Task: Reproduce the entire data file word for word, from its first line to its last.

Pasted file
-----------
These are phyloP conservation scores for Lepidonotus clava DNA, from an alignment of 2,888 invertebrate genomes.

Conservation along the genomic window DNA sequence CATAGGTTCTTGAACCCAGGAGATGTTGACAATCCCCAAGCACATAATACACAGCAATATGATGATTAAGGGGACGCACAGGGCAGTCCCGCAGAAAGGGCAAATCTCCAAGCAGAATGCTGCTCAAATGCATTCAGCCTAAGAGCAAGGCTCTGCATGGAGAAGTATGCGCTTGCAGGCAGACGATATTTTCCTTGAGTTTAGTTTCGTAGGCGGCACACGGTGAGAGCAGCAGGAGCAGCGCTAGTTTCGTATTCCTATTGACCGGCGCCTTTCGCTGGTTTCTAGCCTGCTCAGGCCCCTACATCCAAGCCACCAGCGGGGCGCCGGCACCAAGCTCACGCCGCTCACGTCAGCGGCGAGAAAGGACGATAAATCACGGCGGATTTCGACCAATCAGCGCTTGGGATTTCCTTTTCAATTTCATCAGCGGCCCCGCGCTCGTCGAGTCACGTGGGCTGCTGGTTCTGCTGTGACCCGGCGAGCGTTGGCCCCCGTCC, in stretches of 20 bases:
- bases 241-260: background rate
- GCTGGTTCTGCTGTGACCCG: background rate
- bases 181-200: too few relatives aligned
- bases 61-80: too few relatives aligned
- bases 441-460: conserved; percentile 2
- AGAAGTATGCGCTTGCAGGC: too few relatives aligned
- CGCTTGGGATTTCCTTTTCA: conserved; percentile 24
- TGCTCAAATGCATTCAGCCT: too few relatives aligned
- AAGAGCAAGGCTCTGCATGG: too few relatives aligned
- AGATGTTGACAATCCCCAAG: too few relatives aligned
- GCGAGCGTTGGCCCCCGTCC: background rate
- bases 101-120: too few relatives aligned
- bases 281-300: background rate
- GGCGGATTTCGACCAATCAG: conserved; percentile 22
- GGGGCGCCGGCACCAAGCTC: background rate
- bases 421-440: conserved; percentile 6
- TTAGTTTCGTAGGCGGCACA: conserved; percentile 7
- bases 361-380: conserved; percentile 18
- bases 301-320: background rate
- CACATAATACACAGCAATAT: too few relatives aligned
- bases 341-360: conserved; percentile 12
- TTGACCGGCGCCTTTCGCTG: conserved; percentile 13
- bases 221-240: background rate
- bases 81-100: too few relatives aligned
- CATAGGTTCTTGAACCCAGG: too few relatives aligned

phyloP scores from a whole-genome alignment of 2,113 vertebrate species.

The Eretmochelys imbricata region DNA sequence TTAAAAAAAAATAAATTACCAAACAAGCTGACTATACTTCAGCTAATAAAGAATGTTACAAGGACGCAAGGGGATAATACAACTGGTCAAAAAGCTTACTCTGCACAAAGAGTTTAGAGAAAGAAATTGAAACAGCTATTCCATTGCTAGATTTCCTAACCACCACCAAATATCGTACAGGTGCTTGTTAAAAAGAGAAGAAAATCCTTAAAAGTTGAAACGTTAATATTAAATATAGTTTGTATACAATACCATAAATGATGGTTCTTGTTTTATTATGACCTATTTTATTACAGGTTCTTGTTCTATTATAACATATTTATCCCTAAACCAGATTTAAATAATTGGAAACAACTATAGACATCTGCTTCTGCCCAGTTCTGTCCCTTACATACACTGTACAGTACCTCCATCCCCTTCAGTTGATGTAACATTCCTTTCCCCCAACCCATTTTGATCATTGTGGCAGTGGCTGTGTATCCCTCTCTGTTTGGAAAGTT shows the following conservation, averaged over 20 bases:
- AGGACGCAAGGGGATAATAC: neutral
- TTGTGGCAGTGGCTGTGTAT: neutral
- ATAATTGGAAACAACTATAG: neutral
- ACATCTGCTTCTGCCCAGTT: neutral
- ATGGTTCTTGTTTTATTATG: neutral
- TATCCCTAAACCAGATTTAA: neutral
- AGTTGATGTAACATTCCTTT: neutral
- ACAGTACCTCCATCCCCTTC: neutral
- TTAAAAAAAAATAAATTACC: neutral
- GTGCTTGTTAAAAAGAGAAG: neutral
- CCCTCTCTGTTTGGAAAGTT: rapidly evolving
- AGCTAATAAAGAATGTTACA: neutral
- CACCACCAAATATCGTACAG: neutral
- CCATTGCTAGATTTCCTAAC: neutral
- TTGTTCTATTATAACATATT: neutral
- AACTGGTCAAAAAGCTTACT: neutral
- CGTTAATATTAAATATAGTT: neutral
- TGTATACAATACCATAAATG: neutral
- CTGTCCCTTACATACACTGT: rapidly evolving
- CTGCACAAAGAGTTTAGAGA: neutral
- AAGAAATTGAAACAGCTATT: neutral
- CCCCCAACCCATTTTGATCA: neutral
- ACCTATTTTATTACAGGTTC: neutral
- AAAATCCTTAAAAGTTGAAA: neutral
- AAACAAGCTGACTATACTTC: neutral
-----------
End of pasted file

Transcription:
These are phyloP conservation scores for Lepidonotus clava DNA, from an alignment of 2,888 invertebrate genomes.

Conservation along the genomic window DNA sequence CATAGGTTCTTGAACCCAGGAGATGTTGACAATCCCCAAGCACATAATACACAGCAATATGATGATTAAGGGGACGCACAGGGCAGTCCCGCAGAAAGGGCAAATCTCCAAGCAGAATGCTGCTCAAATGCATTCAGCCTAAGAGCAAGGCTCTGCATGGAGAAGTATGCGCTTGCAGGCAGACGATATTTTCCTTGAGTTTAGTTTCGTAGGCGGCACACGGTGAGAGCAGCAGGAGCAGCGCTAGTTTCGTATTCCTATTGACCGGCGCCTTTCGCTGGTTTCTAGCCTGCTCAGGCCCCTACATCCAAGCCACCAGCGGGGCGCCGGCACCAAGCTCACGCCGCTCACGTCAGCGGCGAGAAAGGACGATAAATCACGGCGGATTTCGACCAATCAGCGCTTGGGATTTCCTTTTCAATTTCATCAGCGGCCCCGCGCTCGTCGAGTCACGTGGGCTGCTGGTTCTGCTGTGACCCGGCGAGCGTTGGCCCCCGTCC, in stretches of 20 bases:
- bases 241-260: background rate
- GCTGGTTCTGCTGTGACCCG: background rate
- bases 181-200: too few relatives aligned
- bases 61-80: too few relatives aligned
- bases 441-460: conserved; percentile 2
- AGAAGTATGCGCTTGCAGGC: too few relatives aligned
- CGCTTGGGATTTCCTTTTCA: conserved; percentile 24
- TGCTCAAATGCATTCAGCCT: too few relatives aligned
- AAGAGCAAGGCTCTGCATGG: too few relatives aligned
- AGATGTTGACAATCCCCAAG: too few relatives aligned
- GCGAGCGTTGGCCCCCGTCC: background rate
- bases 101-120: too few relatives aligned
- bases 281-300: background rate
- GGCGGATTTCGACCAATCAG: conserved; percentile 22
- GGGGCGCCGGCACCAAGCTC: background rate
- bases 421-440: conserved; percentile 6
- TTAGTTTCGTAGGCGGCACA: conserved; percentile 7
- bases 361-380: conserved; percentile 18
- bases 301-320: background rate
- CACATAATACACAGCAATAT: too few relatives aligned
- bases 341-360: conserved; percentile 12
- TTGACCGGCGCCTTTCGCTG: conserved; percentile 13
- bases 221-240: background rate
- bases 81-100: too few relatives aligned
- CATAGGTTCTTGAACCCAGG: too few relatives aligned

phyloP scores from a whole-genome alignment of 2,113 vertebrate species.

The Eretmochelys imbricata region DNA sequence TTAAAAAAAAATAAATTACCAAACAAGCTGACTATACTTCAGCTAATAAAGAATGTTACAAGGACGCAAGGGGATAATACAACTGGTCAAAAAGCTTACTCTGCACAAAGAGTTTAGAGAAAGAAATTGAAACAGCTATTCCATTGCTAGATTTCCTAACCACCACCAAATATCGTACAGGTGCTTGTTAAAAAGAGAAGAAAATCCTTAAAAGTTGAAACGTTAATATTAAATATAGTTTGTATACAATACCATAAATGATGGTTCTTGTTTTATTATGACCTATTTTATTACAGGTTCTTGTTCTATTATAACATATTTATCCCTAAACCAGATTTAAATAATTGGAAACAACTATAGACATCTGCTTCTGCCCAGTTCTGTCCCTTACATACACTGTACAGTACCTCCATCCCCTTCAGTTGATGTAACATTCCTTTCCCCCAACCCATTTTGATCATTGTGGCAGTGGCTGTGTATCCCTCTCTGTTTGGAAAGTT shows the following conservation, averaged over 20 bases:
- AGGACGCAAGGGGATAATAC: neutral
- TTGTGGCAGTGGCTGTGTAT: neutral
- ATAATTGGAAACAACTATAG: neutral
- ACATCTGCTTCTGCCCAGTT: neutral
- ATGGTTCTTGTTTTATTATG: neutral
- TATCCCTAAACCAGATTTAA: neutral
- AGTTGATGTAACATTCCTTT: neutral
- ACAGTACCTCCATCCCCTTC: neutral
- TTAAAAAAAAATAAATTACC: neutral
- GTGCTTGTTAAAAAGAGAAG: neutral
- CCCTCTCTGTTTGGAAAGTT: rapidly evolving
- AGCTAATAAAGAATGTTACA: neutral
- CACCACCAAATATCGTACAG: neutral
- CCATTGCTAGATTTCCTAAC: neutral
- TTGTTCTATTATAACATATT: neutral
- AACTGGTCAAAAAGCTTACT: neutral
- CGTTAATATTAAATATAGTT: neutral
- TGTATACAATACCATAAATG: neutral
- CTGTCCCTTACATACACTGT: rapidly evolving
- CTGCACAAAGAGTTTAGAGA: neutral
- AAGAAATTGAAACAGCTATT: neutral
- CCCCCAACCCATTTTGATCA: neutral
- ACCTATTTTATTACAGGTTC: neutral
- AAAATCCTTAAAAGTTGAAA: neutral
- AAACAAGCTGACTATACTTC: neutral